“Made in China.” You’ve probably seen this label on your clothes, toys, and other everyday products. China’s reach has skyrocketed in recent decades, disrupting the global trading system as we know it. This video is part of the Inside the Issues video series, featuring CFR Vice President of Studies Shannon K. O’Neil. Watch as she helps explain and clarify common misconceptions surrounding international issues such as China’s trade practices, green jobs, and immigration.
Shadow banking is on the rise in China. This begs some important questions. Among them: Why? How is the shadow banking scene different in China vs. the U.S.? Do government regulations do what they intend to? Given the nature of shadow banking and the importance of the Chinese economy to the global economy, the situation bears examination.
China’s marketing landscape is a different machine than Western companies may be accustomed to. How a country evolves impacts consumer habits — which, in turn, should impact marketing practice. Western multinational firms seeking to expand need to shift their strategies — and might find they can apply some lessons to other markets.
The United States leads the world in innovation, research, and technology development. Since World War II, the new markets, industries, companies, and military capabilities that emerged from the country’s science and technology commitment have combined to make the United States the most secure and economically prosperous nation on earth.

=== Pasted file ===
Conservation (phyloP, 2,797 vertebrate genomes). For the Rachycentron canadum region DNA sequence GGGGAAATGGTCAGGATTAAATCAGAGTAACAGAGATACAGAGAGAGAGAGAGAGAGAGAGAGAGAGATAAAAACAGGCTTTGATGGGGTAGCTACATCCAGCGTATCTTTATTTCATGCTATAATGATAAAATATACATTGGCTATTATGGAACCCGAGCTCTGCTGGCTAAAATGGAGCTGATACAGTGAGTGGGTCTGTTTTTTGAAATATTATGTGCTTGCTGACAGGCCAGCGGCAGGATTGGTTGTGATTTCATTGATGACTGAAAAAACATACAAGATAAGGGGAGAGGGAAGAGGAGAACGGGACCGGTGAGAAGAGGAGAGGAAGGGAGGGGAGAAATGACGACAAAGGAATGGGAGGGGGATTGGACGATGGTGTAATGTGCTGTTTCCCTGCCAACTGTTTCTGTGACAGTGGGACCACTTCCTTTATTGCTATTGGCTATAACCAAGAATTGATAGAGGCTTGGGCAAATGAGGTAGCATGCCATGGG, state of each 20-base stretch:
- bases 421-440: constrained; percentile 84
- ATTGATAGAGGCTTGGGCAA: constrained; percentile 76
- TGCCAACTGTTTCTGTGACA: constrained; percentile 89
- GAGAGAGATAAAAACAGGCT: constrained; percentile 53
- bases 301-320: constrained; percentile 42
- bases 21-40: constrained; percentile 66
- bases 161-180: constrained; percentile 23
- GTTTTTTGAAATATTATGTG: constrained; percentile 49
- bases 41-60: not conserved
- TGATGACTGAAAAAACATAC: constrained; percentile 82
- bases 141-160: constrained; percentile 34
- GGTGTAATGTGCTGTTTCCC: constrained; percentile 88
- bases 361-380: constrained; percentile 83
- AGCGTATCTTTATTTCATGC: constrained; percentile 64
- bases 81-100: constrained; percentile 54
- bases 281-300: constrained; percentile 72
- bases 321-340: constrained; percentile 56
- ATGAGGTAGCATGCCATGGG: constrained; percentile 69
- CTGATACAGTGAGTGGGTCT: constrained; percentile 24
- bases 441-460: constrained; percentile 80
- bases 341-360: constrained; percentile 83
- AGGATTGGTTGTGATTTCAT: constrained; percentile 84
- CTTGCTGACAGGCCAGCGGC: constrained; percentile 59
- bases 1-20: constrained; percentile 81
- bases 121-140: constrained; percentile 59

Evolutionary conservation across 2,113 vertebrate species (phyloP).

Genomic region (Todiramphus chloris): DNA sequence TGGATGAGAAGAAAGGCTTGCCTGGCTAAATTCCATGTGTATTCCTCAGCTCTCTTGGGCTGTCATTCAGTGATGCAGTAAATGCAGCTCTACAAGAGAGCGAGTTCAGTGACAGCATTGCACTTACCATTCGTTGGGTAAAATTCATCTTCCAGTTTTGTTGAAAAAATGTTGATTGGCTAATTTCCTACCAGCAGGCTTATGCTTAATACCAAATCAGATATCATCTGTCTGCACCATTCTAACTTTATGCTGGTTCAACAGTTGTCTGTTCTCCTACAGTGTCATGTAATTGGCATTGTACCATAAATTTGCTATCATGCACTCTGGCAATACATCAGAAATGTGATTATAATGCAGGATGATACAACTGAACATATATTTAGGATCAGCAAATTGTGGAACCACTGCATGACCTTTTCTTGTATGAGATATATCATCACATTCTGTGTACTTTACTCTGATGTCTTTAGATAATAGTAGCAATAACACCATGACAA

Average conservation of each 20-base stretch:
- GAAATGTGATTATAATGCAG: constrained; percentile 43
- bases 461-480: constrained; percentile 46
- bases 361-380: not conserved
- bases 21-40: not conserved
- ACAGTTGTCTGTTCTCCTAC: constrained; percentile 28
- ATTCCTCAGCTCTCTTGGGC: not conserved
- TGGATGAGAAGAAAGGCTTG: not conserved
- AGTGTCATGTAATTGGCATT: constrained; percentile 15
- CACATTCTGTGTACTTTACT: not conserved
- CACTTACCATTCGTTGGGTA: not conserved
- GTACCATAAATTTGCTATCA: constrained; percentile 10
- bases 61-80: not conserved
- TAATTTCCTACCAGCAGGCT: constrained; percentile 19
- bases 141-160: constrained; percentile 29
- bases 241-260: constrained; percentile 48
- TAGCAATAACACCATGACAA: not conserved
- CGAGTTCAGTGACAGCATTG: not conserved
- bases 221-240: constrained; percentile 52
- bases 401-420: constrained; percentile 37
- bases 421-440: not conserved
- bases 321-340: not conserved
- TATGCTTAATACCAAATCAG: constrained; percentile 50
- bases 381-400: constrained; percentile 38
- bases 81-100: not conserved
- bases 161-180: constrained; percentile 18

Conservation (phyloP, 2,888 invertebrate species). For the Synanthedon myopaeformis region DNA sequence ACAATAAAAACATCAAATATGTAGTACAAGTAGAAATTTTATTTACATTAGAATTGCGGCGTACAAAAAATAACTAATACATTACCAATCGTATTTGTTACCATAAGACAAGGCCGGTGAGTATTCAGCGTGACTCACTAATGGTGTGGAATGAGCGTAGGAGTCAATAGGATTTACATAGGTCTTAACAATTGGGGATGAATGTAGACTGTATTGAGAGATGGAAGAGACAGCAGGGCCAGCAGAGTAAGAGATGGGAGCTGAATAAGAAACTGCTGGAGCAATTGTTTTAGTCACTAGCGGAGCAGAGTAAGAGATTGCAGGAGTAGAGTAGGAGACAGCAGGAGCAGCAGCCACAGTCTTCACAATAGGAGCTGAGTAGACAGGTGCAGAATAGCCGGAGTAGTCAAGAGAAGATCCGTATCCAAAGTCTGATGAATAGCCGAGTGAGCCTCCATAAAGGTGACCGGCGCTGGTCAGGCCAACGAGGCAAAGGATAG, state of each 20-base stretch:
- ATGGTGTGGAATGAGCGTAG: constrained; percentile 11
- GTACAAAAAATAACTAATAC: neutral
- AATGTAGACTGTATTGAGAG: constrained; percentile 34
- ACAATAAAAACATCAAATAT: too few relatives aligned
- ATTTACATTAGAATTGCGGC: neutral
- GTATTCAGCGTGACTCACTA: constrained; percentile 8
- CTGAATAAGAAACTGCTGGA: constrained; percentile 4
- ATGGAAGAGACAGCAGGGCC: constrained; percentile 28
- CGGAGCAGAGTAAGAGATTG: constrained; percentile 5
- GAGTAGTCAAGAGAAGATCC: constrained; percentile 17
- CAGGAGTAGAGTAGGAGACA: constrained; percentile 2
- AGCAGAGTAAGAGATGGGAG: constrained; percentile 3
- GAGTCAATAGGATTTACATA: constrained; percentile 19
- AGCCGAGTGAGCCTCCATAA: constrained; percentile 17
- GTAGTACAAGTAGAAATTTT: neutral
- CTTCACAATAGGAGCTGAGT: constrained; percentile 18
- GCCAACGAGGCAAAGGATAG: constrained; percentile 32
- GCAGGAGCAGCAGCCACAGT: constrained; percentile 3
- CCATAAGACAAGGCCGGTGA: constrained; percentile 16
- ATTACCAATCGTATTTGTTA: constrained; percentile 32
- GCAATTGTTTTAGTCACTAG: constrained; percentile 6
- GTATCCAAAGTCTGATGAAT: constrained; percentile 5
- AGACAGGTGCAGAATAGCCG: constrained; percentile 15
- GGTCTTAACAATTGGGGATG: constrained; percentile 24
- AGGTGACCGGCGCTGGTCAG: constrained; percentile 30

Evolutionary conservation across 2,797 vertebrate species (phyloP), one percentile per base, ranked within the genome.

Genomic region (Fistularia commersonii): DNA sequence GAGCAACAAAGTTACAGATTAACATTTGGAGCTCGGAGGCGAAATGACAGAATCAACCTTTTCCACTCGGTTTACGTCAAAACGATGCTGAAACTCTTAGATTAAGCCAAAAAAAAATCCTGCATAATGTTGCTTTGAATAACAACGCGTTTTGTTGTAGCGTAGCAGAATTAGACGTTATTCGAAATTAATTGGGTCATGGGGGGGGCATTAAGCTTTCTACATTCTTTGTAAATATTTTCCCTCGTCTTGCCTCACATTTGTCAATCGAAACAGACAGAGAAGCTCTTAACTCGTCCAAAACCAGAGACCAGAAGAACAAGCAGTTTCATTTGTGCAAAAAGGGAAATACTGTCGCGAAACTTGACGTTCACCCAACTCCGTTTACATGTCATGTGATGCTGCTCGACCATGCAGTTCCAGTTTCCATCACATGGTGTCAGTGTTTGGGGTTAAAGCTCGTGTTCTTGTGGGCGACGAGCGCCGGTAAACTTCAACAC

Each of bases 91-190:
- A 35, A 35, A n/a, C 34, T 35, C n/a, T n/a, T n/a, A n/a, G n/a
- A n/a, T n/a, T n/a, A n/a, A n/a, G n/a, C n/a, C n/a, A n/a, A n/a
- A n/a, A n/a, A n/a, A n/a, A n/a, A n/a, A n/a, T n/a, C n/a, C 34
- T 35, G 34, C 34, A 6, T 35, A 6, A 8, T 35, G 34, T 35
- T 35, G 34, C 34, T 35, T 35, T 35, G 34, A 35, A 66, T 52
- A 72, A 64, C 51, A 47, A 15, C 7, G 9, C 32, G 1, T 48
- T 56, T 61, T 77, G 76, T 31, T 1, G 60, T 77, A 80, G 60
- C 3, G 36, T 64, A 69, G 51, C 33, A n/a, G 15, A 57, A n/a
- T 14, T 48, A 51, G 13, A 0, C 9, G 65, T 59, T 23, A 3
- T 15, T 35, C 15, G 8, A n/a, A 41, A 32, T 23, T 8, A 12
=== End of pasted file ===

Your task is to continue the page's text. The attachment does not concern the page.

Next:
Famous for producing pork products, Smithfield Foods had a history of aggressive growth. But when that growth stalled for a matter of years, it was time to consider acquisition by ShuangHui International. This case in point discusses the pros and cons and strategic considerations that went into the international deal.
Backgrounder by Andrew Chatzky. Tariffs have been applied over the years to protect homegrown industries and target competitors who are seen as using unfair trade practices. They impose costs on both importers and exporters and had been in decline until the recent U.S.-China trade spat.
The males of one species of butterfly are more attracted to females that are active, not necessarily what they look like, according to a recent research conducted at Augustana University.The paper, “Behaviour before beauty: Signal weighting during mate selection in the butterfly Papilio polytes,” found that males of the species noticed the activity levels of potential female mates, not their markings.
University of Virginia Darden School of Business Dean Scott Beardsley will travel throughout Asia in June, meeting with prospective students, alumni, partner companies and other key stakeholders in the region during the two-week trip.
Researchers say burning a mixture of coal and crop residue biomass might provide a cost-effective, net carbon-negative electricity source that can be scaled to commercial levels in China in order to meet global temperature objectives by mid-century.
Cornell University, in conjunction with INSEAD and the World Intellectual Property Organization, released the 2018 version of the Global Innovation Index -- a report ranking 126 economies on 80 indicators of innovative activities. For the first time, China broke the top 20 of the world's most innovative economies.
Scientists from the University of Georgia have calculated the potential global impact of China's ban plastic waste imports and how the policy might affect efforts to reduce the amount of plastic waste entering the world’s landfills and natural environment.